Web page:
It would be easier to kill a deer, but the mastodon is just so much more fun!

  20. How do you recruit grad students for a group like this? Easy. First, you tell them how many times your group has been published in the last four years, and then you tell them that you are doing cutting-edge research in propellants and explosives. At least 5% of them will immediately think, “Cool!”, and you’ve got them sold.
    The brain may then go through the motions of finding out more information in order to make an informed decision, but in practice the decision is already made, emotionally, and the brain just has to catch up. So when you tell them you’re working with ClF3, their brain may object (Cl and F together? That sounds more or less completely unsafe), but they’ll be looking for ways to talk themselves out of the objection, which you can supply by telling them you take precautions, blast shields and so forth. Since they WANT to talk themselves out of the objection, this will be enough for many of them. I mean, think of the ego boost, being able to go to parties and tell people, “I work with rocket propellants and high explosives. It’s pretty exciting. Yesterday we synthesized a chemical that blew the sample container halfway across the room.” You’ll always have an audience for that kind of tale!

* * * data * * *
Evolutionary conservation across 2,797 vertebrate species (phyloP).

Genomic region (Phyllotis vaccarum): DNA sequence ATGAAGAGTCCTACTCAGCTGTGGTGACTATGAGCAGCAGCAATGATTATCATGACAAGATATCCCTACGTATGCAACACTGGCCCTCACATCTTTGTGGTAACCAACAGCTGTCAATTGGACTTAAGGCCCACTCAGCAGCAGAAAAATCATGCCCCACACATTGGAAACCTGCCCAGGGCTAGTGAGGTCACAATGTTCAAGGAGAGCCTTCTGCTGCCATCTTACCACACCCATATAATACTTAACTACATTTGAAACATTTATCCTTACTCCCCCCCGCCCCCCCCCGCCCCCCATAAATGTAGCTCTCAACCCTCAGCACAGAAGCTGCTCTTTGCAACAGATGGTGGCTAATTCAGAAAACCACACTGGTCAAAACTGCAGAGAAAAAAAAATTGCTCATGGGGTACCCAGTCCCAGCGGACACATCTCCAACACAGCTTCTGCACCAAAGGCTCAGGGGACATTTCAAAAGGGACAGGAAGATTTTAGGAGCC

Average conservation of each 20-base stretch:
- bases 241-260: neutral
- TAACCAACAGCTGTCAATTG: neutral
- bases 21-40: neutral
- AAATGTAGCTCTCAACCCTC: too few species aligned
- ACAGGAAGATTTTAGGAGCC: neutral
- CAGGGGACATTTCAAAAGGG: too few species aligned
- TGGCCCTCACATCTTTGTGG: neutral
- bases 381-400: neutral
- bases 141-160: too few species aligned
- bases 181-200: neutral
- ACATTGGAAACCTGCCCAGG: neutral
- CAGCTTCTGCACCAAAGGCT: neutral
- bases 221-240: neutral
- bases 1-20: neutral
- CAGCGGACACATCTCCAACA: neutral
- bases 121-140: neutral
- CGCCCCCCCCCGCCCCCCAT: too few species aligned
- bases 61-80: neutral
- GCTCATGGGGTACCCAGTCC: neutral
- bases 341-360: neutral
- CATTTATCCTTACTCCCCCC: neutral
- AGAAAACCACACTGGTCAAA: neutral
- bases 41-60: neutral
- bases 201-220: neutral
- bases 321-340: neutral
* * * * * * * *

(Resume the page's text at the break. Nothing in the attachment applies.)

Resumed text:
With that said, you wouldn’t get *me* in the same building with that kind of research.

  21. kbiel says:

    So, now we know what Happy Fun Ball™ is made of.

  22. Ramu says:

    Hi, what about the explosive nature of polymeric polyazides such as a poly(azido ethylene)?

  23. Gridlock says:

    Garibaldi: No boom?
    Sinclair: No boom.
    Ivanova: No boom today. Boom tomorrow. There’s always a boom tomorrow.
    [Sinclair and Garibaldi exchange an exasperated look and wander off.]
    Ivanova: What?! Look, somebody’s got to have some damn perspective around here. Boom. Sooner or later. BOOM!
    Susan Ivanova: Ambassador, do you really want to know what’s going on down there right now?
    Londo Mollari: Yes, absolutely.
    Ivanova: Boom. Boom, boom, boom. Boom, boom. BOOM! Have a nice day.
    [She walks away with a smile, leaving Londo to stew.]
    Londo: Faugh! You can never get a straight answer from anyone around here!
    Grandly entertaining, well for those folks still alive.

  24. Kenny Strawn says:

    I wonder if anyone has ever made a tetraazide of sulfur yet…

  25. David Edwards says:

    @Kenny Strawn: Why stop at the tetrazide? With sulphur, it’s possible, in theory at least, to make a hexazide. Now whilst Derek is probably reaching for the heart medication at the mere mention of the word ‘hexazide’, there’s something else to consider here, namely that a sulphur atom is somewhat more compact than, say, a selenium atom. To use Derek’s terminology, making azides from big, fluffy cations is a sure fire way of discovering new and interesting ways of making your lab apparatus travel at several miles per second across the lab. This is why, for example, mercury azides are strictly for the deranged. Though in the case of sulphur, the nice, compact atom would be offset by the fact that, in theory at least, you could bolt six azide groups onto it, resulting in a compound that would almost certainly qualify for another of Derek’s adjectives – “hopping”. 🙂